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Brave Michael Power
(Roud 8141)

Michael ‘Straighty’ Flanagan
Inagh
Recorded July 1976

Carroll Mackenzie Collection

 

Michael 'Straighty' Flanagan

In my road to Dungarvan in search of some fowl,
Near Ballytown Crystal an old pistol I found,
I met the post boy with his bag on his back,
I presented my pistol and soon made him stand.

Allee Toorel o doorel o dingle o dee

“For mercy, for mercy”, the post boy did cry,
“And this is the way I’ve to earn my hire.
To support an old woman, a child and a wife,
I shall give you the bag if you spare me me life."

Toorel o doorel o dingle o dee

I told him stand back in a wood that was nigh;
I told him stand there til his bag I would try.
In one of his letters, was a fifty pound note,
Directed to Wexford to one Michael Power.

Allee Toorel o doorel o dingle o dee

I gave him his bag and I bid good-bye.
I said I’ll go further more vengeance to try.
The next man I met was a mountain dragoon,
I presented my pistol and made him stand soon.

Allee Toorel o doorel o dingle o dee

His belt and his buckles I tied to my waist,
His sword and his pistol I then walked away.
If the captain will miss them I know he will sure,
You can tell him you lent them to one Michael Power.

Toorel o doorel o dingle o dee

I did not go far when who should I see,
Four yeomen well armed coming up close to me.
The first three that came up, sure I shot them down dead,
And I followed t'auld sergeant and cut off his head.

Allee Toorel o doorel o dingle o dee

I went into Carrick and slept there that night.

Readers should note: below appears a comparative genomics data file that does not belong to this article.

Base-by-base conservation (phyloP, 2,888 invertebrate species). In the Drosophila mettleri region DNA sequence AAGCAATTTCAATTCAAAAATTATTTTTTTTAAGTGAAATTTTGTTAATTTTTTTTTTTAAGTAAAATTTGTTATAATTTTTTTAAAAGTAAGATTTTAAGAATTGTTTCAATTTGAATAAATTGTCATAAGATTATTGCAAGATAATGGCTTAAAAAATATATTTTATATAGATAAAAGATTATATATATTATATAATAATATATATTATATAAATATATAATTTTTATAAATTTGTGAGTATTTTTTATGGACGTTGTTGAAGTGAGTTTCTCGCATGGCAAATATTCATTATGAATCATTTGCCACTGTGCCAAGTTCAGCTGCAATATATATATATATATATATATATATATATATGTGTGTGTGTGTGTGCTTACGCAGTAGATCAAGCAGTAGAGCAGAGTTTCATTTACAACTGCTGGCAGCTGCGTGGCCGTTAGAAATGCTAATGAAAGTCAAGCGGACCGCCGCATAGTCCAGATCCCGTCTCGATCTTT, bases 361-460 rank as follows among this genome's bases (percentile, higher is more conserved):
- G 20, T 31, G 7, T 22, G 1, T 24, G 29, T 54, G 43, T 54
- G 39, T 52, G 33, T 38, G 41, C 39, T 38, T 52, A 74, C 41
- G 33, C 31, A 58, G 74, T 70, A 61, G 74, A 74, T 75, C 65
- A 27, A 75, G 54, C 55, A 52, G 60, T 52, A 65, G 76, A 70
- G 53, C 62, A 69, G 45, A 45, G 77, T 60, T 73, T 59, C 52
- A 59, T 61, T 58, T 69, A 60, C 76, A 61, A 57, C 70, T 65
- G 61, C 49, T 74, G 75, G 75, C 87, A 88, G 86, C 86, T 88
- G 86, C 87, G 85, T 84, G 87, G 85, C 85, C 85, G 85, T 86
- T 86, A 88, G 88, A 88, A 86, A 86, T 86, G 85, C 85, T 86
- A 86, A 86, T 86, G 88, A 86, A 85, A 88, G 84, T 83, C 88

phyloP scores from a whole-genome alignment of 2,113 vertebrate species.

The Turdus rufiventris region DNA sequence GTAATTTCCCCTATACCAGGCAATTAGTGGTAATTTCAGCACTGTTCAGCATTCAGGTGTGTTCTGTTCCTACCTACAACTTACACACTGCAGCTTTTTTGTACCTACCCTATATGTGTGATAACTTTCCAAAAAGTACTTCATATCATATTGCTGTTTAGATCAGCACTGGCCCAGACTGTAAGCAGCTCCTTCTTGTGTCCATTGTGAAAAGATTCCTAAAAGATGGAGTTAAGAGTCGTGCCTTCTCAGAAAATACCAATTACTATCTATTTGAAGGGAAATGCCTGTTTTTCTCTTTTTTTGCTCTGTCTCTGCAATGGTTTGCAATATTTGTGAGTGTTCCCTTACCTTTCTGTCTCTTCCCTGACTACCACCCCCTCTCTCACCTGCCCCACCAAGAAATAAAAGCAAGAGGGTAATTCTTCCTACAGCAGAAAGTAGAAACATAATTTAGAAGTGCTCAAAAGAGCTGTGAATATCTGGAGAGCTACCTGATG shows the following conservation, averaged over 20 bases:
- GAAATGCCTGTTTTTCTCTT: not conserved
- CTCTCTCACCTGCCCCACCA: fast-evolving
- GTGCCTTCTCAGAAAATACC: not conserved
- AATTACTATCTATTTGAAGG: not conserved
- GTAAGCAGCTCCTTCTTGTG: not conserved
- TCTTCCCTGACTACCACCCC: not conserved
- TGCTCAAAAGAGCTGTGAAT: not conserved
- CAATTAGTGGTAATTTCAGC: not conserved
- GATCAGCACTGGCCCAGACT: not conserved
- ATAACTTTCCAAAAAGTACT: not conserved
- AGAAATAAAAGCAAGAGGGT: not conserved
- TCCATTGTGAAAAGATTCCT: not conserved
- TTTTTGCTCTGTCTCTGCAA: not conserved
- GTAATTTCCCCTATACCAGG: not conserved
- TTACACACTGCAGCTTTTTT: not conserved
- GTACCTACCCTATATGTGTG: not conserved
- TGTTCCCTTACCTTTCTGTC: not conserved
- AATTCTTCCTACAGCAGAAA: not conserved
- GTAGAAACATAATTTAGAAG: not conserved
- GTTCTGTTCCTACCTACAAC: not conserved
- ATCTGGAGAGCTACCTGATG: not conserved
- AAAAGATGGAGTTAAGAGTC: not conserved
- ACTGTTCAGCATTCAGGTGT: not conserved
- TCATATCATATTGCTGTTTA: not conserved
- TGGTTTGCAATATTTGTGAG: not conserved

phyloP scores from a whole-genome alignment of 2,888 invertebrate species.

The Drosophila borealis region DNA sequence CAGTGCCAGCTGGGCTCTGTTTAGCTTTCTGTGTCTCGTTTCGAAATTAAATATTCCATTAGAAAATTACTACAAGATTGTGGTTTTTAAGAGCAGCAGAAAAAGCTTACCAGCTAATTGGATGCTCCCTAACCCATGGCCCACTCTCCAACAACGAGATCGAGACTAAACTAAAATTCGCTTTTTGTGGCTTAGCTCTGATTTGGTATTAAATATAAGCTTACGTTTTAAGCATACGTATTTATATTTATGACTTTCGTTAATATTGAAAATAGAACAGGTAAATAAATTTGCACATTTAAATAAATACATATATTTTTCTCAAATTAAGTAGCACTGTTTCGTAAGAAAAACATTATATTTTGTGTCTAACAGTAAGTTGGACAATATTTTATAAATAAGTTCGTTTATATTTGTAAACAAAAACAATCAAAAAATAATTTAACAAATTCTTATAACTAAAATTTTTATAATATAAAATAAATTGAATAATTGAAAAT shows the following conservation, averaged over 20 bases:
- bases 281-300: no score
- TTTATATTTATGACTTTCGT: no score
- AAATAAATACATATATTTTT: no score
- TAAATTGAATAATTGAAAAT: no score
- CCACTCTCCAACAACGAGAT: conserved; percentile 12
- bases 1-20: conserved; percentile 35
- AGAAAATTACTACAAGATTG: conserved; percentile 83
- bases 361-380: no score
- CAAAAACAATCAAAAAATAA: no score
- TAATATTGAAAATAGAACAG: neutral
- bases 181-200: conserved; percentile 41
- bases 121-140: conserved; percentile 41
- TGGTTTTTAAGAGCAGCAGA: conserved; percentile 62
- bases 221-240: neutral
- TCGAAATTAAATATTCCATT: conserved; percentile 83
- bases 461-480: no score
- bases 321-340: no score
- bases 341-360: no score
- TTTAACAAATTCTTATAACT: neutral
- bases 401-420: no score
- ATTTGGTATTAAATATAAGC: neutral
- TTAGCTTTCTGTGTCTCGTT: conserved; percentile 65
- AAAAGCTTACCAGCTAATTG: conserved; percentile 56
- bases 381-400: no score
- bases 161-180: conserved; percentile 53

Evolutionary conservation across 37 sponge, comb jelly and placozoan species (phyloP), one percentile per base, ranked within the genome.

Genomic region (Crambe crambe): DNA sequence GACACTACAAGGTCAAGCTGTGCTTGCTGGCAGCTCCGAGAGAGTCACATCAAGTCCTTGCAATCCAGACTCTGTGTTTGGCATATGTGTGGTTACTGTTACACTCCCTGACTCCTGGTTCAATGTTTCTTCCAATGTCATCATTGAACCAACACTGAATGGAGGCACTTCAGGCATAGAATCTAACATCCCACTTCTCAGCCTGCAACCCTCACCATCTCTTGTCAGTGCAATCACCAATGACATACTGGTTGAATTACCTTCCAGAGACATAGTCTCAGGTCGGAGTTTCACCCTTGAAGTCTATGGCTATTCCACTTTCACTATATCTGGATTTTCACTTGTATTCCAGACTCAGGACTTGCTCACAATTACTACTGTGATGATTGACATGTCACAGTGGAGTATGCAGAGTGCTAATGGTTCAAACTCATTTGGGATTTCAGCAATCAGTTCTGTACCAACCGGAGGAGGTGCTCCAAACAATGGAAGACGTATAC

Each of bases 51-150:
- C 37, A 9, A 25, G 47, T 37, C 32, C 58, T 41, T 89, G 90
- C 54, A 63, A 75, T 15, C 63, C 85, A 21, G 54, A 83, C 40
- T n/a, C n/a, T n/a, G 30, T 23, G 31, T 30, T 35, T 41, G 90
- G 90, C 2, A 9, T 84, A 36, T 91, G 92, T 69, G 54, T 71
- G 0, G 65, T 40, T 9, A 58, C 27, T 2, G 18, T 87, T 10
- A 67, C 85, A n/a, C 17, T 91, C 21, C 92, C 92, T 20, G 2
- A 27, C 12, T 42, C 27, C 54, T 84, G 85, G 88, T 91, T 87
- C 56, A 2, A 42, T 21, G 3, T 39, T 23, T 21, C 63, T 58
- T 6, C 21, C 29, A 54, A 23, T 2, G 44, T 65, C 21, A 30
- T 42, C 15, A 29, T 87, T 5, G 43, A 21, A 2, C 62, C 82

It was early in the morning I got a great fright.
Twelve yeomen, well-armed, they’d broken the door,
And I left them all bleeding stretched dead on the floor.

Allee Toorel o doorel o dingle o dee

I paid for my lodging and made no delay,
I loaded my pistol and then walked away.
I met an informer and he going to a fair,
And he riding a beautiful foxington mare.
Allee Toorel o doorel o dingle o dee

I went into Carrick to a place they call Glynn.
I met Kelly the hangman he had a drop-in.
He looked at my face and he said, “I am sure
That you’re the bold hero called brave Michael Power”.

Allee Toorel o doorel o dingle o dee

He offered to box me in a yard that was nigh.
The first tip I gave him I put him in despair.
“Before you’ll hang any more, my arms will tell,
And I’ll send your old soul going blazing to hell.”

Allee Toorel o doorel o dingle o dee

And now you have heard my comical song.
I hope you’re all please I have said nothing wrong.
The next time I’ll come, sure I’ll sing you some more,
About the old pistol and brave Michael Power.

Allee Toorel o doorel o dingle o dee

"‘Michael Power’ was probably ‘Captain’ Richard Power, the highwayman (‘a genteel robber’) who plied his trade mainly around Cork and Limerick in the mid-seventeenth century, though there is an account of his travelling to the North and meeting up with 'one of Ulster’s most notorious bandits', ‘Count’ Redmond O’Hanlon. He seems to have been a popular Robin Hood type figure who persecuted wealthy landowners and gave assistance to their down-trodden tenants. There appears to be no record of Power’s birthplace, but he was hanged in Clonmel Gaol on November 10 1685. ‘Straighty’ Flanagan appears to be the sole source for this song; The Roud index gives no indication of any other having been found.

Reference:
The Irish Highwayman, Stephen Dunford, Merlin Publishing, 2000.
Jim Carroll


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